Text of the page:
Jessica Davis said her mom let out a heavy sigh when she first told her that she wanted to go back to school to become a teacher.

“Oh, Jess, I don’t know if you can tolerate the politics of education,” the lifelong teacher told her daughter.

Instead of embracing the status quo, Davis said she’s passionate about pushing for equity and diversity so that all students have the opportunity to be successful.

“You were right, mom,” Davis said Sunday as she was named Minnesota’s 2019 Teacher of the Year.

“My motto has been the student hashtag, ‘Every voice matters,’ ” Davis, a math teacher at South St. Paul Secondary School, said in an interview. “We’re all capable of so much more than we even realize.”

This is the 55th year of the award, which is organized and underwritten by Education Minnesota, the 86,000-member statewide educators union.

This year, the winner was chosen from nine semifinalists. The original field included 168 candidates from around the state, the second largest pool in the award’s history.

“The first thing we want you to know is that it was not easy,” said Heather Campbell, co-chair of the Teacher of the Year program, at the ceremony at St. Paul RiverCentre. “We took comfort in knowing that we couldn’t go wrong because every candidate was exceptional.”

One of Davis’ recent projects has been helping secondary school students start affinity groups to celebrate who they are. She’s the adviser for the Black Pride Organization and also helped the Comunidad de Latinos Unidos, the Women’s Society and the Sexuality and Gender Alliance (SAGA) groups gain their footing over the past year.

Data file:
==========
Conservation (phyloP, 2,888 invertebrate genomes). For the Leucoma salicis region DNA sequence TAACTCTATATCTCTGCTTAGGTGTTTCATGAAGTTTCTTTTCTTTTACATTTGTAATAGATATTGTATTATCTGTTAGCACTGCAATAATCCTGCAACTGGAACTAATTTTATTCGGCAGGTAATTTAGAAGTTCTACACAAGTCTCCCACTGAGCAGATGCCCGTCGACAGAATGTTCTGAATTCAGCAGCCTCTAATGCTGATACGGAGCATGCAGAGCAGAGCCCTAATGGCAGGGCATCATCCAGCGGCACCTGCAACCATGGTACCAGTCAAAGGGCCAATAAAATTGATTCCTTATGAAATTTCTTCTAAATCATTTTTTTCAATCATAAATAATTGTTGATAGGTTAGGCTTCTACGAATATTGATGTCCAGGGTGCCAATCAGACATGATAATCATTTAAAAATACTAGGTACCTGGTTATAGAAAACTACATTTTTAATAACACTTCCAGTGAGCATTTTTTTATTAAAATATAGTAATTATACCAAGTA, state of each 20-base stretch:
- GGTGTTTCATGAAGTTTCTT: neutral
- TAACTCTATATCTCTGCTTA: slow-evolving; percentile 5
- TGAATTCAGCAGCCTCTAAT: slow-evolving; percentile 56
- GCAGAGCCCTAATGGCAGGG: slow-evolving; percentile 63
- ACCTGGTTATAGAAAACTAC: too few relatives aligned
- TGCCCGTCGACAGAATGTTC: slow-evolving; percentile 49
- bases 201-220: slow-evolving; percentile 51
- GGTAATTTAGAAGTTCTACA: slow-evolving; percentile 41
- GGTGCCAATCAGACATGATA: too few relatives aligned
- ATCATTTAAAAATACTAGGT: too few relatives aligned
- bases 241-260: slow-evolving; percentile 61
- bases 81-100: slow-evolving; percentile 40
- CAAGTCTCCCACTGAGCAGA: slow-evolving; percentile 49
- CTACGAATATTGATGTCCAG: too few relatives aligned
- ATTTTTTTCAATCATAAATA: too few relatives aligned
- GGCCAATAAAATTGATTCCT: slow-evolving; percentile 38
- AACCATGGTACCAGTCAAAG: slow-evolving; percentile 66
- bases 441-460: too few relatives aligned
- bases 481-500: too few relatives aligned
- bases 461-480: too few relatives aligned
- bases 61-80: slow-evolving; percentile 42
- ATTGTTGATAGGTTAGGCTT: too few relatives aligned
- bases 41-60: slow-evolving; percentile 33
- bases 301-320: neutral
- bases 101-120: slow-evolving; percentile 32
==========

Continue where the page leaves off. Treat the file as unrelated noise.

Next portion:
Davis was in the news recently, guiding students in those groups as they talked to the South St. Paul school board about why they want to wear sashes, also called stoles, to graduation in order to celebrate their identities.

The board had said previously that any such change would not take place in time for this year’s graduation. But at Sunday’s event, South St. Paul Superintendent Dave Webb said the matter is still being decided. He praised Davis, saying that she “shines” in leading those student groups.

“We are so proud of the student voice that Jessica Davis helped elevate in our district,” he said.

Kelly Holstine, the 2018 Teacher of the Year, said that Davis does more than tell students how to lead — she models for them how to create a more equitable world.

“I really loved that she said that equity had to be deliberate and it had to have intention,” said Holstine, an English teacher at Shakopee’s Tokata Learning Center. “She’s doing what needs to be done to get what our students need.”

Holstine and Davis shared a special moment after Sunday’s ceremony. Holstine told her successor that she could text her anytime — day or night — to ask questions or just vent about her new role. “I’m with you for whatever you need,” Holstine said. “You’re going to do awesome.”

Davis, who is black, grew up in the St. Cloud area, where she was one of only a few students of color in a high school class of 500. She was successful, she said, in part because of her mother’s background in education. “I had opportunity and access,” Davis said. “My mother’s a teacher so she knew how to navigate school.”

In college, Davis majored in human biology with plans to study medicine. Later, she went to law school. But time and again, she found herself drawn to jobs in the education field and eventually went back to school to become a math teacher. She started in her new career in 2006 at Harding High School in St. Paul and moved to South St. Paul in 2009.

Elaine Frie, Davis’ mother, said her daughter had “always been a go-getter, making the best of everything.” Her father, Roger Frie, said he was “surprised but not stunned” to see Davis win.

Davis said her mother, who taught mostly fifth and sixth grade for nearly four decades, has been an inspiration: “She will always stand up for what’s right,” Davis said

Above all else, Davis said she’s proud of the strength she sees in her students. “They have taught me so much more about myself and my position in the world than I ever thought was imaginable.”